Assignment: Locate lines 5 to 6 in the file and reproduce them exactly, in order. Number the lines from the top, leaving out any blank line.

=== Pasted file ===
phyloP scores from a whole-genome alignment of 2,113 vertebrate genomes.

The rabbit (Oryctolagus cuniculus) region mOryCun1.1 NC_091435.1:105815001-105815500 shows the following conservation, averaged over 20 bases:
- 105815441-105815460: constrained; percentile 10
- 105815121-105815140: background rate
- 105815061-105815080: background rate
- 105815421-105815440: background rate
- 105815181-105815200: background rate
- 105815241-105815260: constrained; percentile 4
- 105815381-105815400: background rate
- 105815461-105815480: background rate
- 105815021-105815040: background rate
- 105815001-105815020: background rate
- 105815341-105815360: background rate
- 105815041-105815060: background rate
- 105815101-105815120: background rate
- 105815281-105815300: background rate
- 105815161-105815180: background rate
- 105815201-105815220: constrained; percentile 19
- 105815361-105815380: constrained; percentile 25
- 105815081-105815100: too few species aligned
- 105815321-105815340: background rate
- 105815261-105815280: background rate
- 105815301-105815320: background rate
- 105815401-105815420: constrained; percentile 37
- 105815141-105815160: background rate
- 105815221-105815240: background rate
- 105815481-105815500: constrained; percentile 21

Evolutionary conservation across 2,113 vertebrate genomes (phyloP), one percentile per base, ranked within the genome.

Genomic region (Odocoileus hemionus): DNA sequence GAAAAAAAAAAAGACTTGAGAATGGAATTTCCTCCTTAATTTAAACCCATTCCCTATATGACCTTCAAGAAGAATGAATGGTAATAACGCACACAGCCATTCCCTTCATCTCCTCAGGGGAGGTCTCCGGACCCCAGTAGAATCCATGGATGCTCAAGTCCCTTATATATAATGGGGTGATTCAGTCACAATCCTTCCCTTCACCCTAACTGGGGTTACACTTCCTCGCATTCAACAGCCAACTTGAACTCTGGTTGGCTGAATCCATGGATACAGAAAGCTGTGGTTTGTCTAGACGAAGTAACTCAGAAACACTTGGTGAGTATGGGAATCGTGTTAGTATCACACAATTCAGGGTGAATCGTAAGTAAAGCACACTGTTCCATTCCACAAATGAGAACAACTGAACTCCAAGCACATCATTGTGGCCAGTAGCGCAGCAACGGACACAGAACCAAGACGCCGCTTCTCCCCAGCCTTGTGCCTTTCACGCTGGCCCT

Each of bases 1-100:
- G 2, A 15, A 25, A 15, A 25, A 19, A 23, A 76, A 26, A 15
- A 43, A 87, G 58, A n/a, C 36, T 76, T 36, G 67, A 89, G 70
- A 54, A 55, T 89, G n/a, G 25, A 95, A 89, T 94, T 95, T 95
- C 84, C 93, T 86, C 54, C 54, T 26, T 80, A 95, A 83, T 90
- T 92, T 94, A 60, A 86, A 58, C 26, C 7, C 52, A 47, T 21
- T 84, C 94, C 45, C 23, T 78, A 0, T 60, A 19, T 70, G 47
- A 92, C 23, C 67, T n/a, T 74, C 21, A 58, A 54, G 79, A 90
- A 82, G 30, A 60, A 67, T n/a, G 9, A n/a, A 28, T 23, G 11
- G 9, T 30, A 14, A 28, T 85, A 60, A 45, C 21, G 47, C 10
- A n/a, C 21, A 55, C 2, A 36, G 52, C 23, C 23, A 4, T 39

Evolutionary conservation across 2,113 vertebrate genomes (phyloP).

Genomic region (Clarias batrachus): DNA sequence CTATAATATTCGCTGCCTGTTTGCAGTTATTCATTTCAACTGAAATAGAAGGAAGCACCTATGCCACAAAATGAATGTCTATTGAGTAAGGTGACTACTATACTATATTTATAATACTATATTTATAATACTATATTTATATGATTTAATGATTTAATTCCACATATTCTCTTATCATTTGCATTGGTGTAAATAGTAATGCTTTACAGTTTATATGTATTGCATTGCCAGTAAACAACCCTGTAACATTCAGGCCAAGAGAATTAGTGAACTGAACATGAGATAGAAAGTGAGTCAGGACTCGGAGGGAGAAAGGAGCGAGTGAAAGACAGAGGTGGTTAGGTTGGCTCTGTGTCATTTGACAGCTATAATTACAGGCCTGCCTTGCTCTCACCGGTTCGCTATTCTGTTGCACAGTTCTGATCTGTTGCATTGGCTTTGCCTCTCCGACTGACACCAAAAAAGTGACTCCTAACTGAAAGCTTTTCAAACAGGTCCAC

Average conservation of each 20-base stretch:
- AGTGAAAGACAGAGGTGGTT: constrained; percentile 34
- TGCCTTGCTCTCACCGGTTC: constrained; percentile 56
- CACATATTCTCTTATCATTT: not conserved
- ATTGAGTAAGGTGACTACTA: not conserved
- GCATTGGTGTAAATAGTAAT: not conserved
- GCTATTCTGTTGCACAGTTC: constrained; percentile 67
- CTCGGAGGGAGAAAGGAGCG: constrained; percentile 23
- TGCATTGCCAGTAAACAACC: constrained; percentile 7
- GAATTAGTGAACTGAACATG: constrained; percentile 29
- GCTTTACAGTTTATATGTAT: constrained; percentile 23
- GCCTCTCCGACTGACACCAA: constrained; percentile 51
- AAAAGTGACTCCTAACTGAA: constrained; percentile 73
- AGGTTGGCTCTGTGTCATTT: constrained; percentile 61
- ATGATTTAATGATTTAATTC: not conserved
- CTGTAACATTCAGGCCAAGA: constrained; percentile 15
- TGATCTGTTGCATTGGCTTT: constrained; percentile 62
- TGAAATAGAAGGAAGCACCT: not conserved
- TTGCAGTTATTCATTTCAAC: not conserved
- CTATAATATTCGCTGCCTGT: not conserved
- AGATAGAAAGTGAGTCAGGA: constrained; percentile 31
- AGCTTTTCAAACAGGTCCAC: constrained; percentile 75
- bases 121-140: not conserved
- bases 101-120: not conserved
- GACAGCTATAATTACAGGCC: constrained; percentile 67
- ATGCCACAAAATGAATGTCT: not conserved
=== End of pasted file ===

- 105815061-105815080: background rate
- 105815421-105815440: background rate